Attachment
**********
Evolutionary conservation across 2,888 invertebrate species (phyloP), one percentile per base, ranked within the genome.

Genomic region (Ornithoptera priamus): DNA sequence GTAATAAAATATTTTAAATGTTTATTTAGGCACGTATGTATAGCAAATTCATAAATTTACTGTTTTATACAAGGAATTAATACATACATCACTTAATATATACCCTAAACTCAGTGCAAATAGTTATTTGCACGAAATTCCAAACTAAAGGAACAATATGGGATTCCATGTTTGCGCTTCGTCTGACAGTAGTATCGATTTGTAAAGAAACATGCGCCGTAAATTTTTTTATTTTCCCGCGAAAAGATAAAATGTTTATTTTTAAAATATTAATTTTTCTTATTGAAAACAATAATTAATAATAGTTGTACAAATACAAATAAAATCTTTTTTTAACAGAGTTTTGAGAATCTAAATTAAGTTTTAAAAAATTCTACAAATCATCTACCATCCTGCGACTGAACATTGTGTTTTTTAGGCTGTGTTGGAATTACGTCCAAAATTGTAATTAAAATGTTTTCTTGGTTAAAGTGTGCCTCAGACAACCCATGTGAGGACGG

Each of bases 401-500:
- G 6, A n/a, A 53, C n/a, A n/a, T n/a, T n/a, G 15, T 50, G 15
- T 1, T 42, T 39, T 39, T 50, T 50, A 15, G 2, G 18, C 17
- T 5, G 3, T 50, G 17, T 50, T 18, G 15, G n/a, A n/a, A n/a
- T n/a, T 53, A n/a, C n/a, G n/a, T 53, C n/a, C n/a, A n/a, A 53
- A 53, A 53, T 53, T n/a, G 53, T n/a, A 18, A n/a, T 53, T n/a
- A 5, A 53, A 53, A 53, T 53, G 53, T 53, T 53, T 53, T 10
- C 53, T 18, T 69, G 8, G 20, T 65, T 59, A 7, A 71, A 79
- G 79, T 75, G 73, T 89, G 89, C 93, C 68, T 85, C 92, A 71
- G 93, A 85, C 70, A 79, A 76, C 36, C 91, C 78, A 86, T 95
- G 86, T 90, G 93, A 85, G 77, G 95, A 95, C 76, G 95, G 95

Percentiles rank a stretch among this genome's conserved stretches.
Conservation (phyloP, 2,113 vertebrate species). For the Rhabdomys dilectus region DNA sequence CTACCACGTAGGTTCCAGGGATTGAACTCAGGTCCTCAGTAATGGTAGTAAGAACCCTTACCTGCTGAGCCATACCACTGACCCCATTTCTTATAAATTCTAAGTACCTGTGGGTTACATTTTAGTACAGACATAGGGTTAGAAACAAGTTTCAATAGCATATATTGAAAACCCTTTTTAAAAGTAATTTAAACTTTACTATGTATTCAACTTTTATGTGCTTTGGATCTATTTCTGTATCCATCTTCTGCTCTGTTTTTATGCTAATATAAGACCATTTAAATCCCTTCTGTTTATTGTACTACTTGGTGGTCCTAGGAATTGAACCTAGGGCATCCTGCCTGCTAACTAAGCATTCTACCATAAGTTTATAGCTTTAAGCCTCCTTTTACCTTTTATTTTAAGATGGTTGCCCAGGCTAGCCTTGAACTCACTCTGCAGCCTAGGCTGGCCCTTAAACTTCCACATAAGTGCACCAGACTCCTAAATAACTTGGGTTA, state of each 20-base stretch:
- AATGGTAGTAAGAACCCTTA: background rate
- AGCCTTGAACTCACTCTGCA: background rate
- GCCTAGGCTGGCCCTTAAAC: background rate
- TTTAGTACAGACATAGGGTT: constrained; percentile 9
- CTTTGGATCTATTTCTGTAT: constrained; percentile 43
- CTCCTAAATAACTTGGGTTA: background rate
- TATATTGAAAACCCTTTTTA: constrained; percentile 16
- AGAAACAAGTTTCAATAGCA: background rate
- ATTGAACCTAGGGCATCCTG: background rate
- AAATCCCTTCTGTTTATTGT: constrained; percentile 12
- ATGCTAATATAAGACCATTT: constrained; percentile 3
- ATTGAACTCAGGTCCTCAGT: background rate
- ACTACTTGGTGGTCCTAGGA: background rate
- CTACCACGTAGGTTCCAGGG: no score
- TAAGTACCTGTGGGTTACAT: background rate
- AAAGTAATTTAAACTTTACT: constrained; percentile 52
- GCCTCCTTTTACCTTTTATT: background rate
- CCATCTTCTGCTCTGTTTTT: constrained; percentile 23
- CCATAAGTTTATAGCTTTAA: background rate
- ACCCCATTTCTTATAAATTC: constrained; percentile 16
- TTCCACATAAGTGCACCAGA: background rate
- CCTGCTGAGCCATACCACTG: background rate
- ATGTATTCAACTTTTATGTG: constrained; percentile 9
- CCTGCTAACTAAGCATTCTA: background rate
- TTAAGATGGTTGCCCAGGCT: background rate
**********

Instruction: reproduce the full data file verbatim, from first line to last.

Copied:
Evolutionary conservation across 2,888 invertebrate species (phyloP), one percentile per base, ranked within the genome.

Genomic region (Ornithoptera priamus): DNA sequence GTAATAAAATATTTTAAATGTTTATTTAGGCACGTATGTATAGCAAATTCATAAATTTACTGTTTTATACAAGGAATTAATACATACATCACTTAATATATACCCTAAACTCAGTGCAAATAGTTATTTGCACGAAATTCCAAACTAAAGGAACAATATGGGATTCCATGTTTGCGCTTCGTCTGACAGTAGTATCGATTTGTAAAGAAACATGCGCCGTAAATTTTTTTATTTTCCCGCGAAAAGATAAAATGTTTATTTTTAAAATATTAATTTTTCTTATTGAAAACAATAATTAATAATAGTTGTACAAATACAAATAAAATCTTTTTTTAACAGAGTTTTGAGAATCTAAATTAAGTTTTAAAAAATTCTACAAATCATCTACCATCCTGCGACTGAACATTGTGTTTTTTAGGCTGTGTTGGAATTACGTCCAAAATTGTAATTAAAATGTTTTCTTGGTTAAAGTGTGCCTCAGACAACCCATGTGAGGACGG

Each of bases 401-500:
- G 6, A n/a, A 53, C n/a, A n/a, T n/a, T n/a, G 15, T 50, G 15
- T 1, T 42, T 39, T 39, T 50, T 50, A 15, G 2, G 18, C 17
- T 5, G 3, T 50, G 17, T 50, T 18, G 15, G n/a, A n/a, A n/a
- T n/a, T 53, A n/a, C n/a, G n/a, T 53, C n/a, C n/a, A n/a, A 53
- A 53, A 53, T 53, T n/a, G 53, T n/a, A 18, A n/a, T 53, T n/a
- A 5, A 53, A 53, A 53, T 53, G 53, T 53, T 53, T 53, T 10
- C 53, T 18, T 69, G 8, G 20, T 65, T 59, A 7, A 71, A 79
- G 79, T 75, G 73, T 89, G 89, C 93, C 68, T 85, C 92, A 71
- G 93, A 85, C 70, A 79, A 76, C 36, C 91, C 78, A 86, T 95
- G 86, T 90, G 93, A 85, G 77, G 95, A 95, C 76, G 95, G 95

Percentiles rank a stretch among this genome's conserved stretches.
Conservation (phyloP, 2,113 vertebrate species). For the Rhabdomys dilectus region DNA sequence CTACCACGTAGGTTCCAGGGATTGAACTCAGGTCCTCAGTAATGGTAGTAAGAACCCTTACCTGCTGAGCCATACCACTGACCCCATTTCTTATAAATTCTAAGTACCTGTGGGTTACATTTTAGTACAGACATAGGGTTAGAAACAAGTTTCAATAGCATATATTGAAAACCCTTTTTAAAAGTAATTTAAACTTTACTATGTATTCAACTTTTATGTGCTTTGGATCTATTTCTGTATCCATCTTCTGCTCTGTTTTTATGCTAATATAAGACCATTTAAATCCCTTCTGTTTATTGTACTACTTGGTGGTCCTAGGAATTGAACCTAGGGCATCCTGCCTGCTAACTAAGCATTCTACCATAAGTTTATAGCTTTAAGCCTCCTTTTACCTTTTATTTTAAGATGGTTGCCCAGGCTAGCCTTGAACTCACTCTGCAGCCTAGGCTGGCCCTTAAACTTCCACATAAGTGCACCAGACTCCTAAATAACTTGGGTTA, state of each 20-base stretch:
- AATGGTAGTAAGAACCCTTA: background rate
- AGCCTTGAACTCACTCTGCA: background rate
- GCCTAGGCTGGCCCTTAAAC: background rate
- TTTAGTACAGACATAGGGTT: constrained; percentile 9
- CTTTGGATCTATTTCTGTAT: constrained; percentile 43
- CTCCTAAATAACTTGGGTTA: background rate
- TATATTGAAAACCCTTTTTA: constrained; percentile 16
- AGAAACAAGTTTCAATAGCA: background rate
- ATTGAACCTAGGGCATCCTG: background rate
- AAATCCCTTCTGTTTATTGT: constrained; percentile 12
- ATGCTAATATAAGACCATTT: constrained; percentile 3
- ATTGAACTCAGGTCCTCAGT: background rate
- ACTACTTGGTGGTCCTAGGA: background rate
- CTACCACGTAGGTTCCAGGG: no score
- TAAGTACCTGTGGGTTACAT: background rate
- AAAGTAATTTAAACTTTACT: constrained; percentile 52
- GCCTCCTTTTACCTTTTATT: background rate
- CCATCTTCTGCTCTGTTTTT: constrained; percentile 23
- CCATAAGTTTATAGCTTTAA: background rate
- ACCCCATTTCTTATAAATTC: constrained; percentile 16
- TTCCACATAAGTGCACCAGA: background rate
- CCTGCTGAGCCATACCACTG: background rate
- ATGTATTCAACTTTTATGTG: constrained; percentile 9
- CCTGCTAACTAAGCATTCTA: background rate
- TTAAGATGGTTGCCCAGGCT: background rate